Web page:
It is crucial for wastewater treatment plants to have a perfect balance of nutrients, or else it can be harmful and impossible to achieve optimal efficiency. Continue reading to learn more.
In a conventional aerobic wastewater system, where oxygen is not limited, the nutritional needs are a source of carbon (C), nitrogen (N), and phosphorus (P) in the ratio 100 (C): 5 (N): 1 (P) and trace minerals. Each of the elements are important for a healthy population, and these requirements must be met. The nutritional requirements for bacteria are essentially the same as the elemental composition described below.
Each element within a bacteria cell has a specific physiological function.
Microorganisms bring organics and nutrients into their cells in order to take advantage of their nutritional value. The microbial cell membrane can only allow small molecules through. As a result, the larger organic material may need to be broken down outside the cell. This is performed by hydrolytic enzymes. The cell will secrete specific enzymes to break these molecules down to a size which can be taken into the cell via membrane-bound enzymes.
For example, bacterial cells will secrete lipases to break down large fat molecules into smaller fatty acids which can then enter the cell. Once inside the cell, intracellular enzymes can then be utilized to further break down or convert the molecules to usable substances for metabolism. Of the enzymes that are produced by microorganisms, only about 3% are secreted outside of the cell.
The microbial cell is made up of several elements, including carbon, oxygen, hydrogen, nitrogen, sulfur, phosphorus, potassium, calcium, magnesium, and iron, known as macronutrients. These elements are required in high amounts by the microbes. More specifically, carbon, hydrogen, oxygen, nitrogen, sulfur, and phosphorus are the major elements required for carbohydrates, lipids, proteins, and nucleic acids.
Elements required by microbes on a small level are known as micronutrients, or trace elements. Micronutrients include manganese, zinc, copper, and molybdenum. These elements are not essential for microbe growth but are involved in several biological functions.
Nutrients are necessary for microbial growth and play a vital role for proper growth.
All cells require carbon source, source of energy, and a source of electronics or hydrogen atoms. “Heterotrophic” and “autotrophic” are used to characterize the type of nutrition of microorganisms and where the microorganisms get their carbon.
In wastewater applications, nitrifiers and sulfur oxidizers are 2 types of autotrophs, but both terms solely refer to the source of carbon.
Microorganisms need energy for maintenance of cellular structure, growth, and mobility. This energy is obtained through electron transfer processes. Through its cellular machinery, the microorganism oxidizes organic or inorganic substrates (autotrophs) to generate energy through an electron transport chain. The final result is the electron, which can be donated to an electron acceptor. During this process, the electron donor is oxidized, and the electron acceptor is reduced. The most prevalent type of organism in conventional wastewater applications are “chemotrophs.” Chemotrophs get their energy from the oxidation of organic or inorganic compounds. Organisms like algae and plants, that get their energy from photosynthesis, are called “phototrophs.”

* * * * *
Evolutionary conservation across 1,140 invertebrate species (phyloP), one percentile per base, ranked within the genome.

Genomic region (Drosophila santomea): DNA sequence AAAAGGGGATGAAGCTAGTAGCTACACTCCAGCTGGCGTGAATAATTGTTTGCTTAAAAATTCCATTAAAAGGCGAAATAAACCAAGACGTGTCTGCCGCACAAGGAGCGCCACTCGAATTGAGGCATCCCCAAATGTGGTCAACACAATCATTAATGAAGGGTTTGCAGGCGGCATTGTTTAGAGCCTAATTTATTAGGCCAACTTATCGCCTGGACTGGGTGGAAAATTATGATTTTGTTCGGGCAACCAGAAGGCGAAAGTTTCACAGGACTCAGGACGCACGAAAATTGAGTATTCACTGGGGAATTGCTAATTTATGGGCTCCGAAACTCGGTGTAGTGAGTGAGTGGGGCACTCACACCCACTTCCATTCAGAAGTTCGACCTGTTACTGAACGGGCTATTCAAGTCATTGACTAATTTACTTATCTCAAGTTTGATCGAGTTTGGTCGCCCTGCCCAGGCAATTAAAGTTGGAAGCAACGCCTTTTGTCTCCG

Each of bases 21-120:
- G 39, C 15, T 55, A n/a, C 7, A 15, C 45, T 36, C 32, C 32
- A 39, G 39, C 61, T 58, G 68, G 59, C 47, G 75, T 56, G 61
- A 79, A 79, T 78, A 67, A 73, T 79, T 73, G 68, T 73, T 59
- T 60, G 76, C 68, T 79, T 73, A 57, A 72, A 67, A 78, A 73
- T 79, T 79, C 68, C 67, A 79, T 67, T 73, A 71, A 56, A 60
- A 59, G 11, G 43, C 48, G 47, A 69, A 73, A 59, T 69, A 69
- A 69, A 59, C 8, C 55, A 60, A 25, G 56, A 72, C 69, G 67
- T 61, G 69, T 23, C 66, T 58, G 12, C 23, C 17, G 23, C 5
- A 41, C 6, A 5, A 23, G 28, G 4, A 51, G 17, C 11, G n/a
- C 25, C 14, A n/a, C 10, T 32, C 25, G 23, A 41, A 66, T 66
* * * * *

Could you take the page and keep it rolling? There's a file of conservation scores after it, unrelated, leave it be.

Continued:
Oxygen availability is another factor in growth. Microorganisms can be classified by their ability to utilize oxygen as follows:
Wastewater systems can be designed to utilize all 3 types of organisms above, depending on the treatment goals. The conventional wastewater treatment system is primarily aerobic.
In addition to chemical nutrients, organisms have physical requirements for growth:
When it comes to wastewater treatment and nutrients, balance is key. Too many nutrients will harm the body of water the wastewater is discharged into. The process of eutrophication will begin, causing the growth of algae, which will spread and turn the water green. Algae harms aquatic life in freshwater and saltwater.
A lack of nutrients will inhibit the treatment system biology and degrade the effluent quality. Biological deficiencies in treatment plants result in noncompliant effluent and proliferation of nuisance organisms that complicate plant operations and aesthetics.
Organics Control is a highly effective blend of microorganisms and nutrients designed for general, all-purpose organics reduction in municipal and industrial aerobic wastewater systems, lagoons, and other various wastewater system designs. Add the product directly to the aeration basin, separator, or any point upstream of the treatment area to generally increase nutrients in daily maintenance or to regain control in upset situations. It can also be paired with products such as Odor Control or Rapid Release FOG Blocks in situations where difficult conditions demand a more complex solution.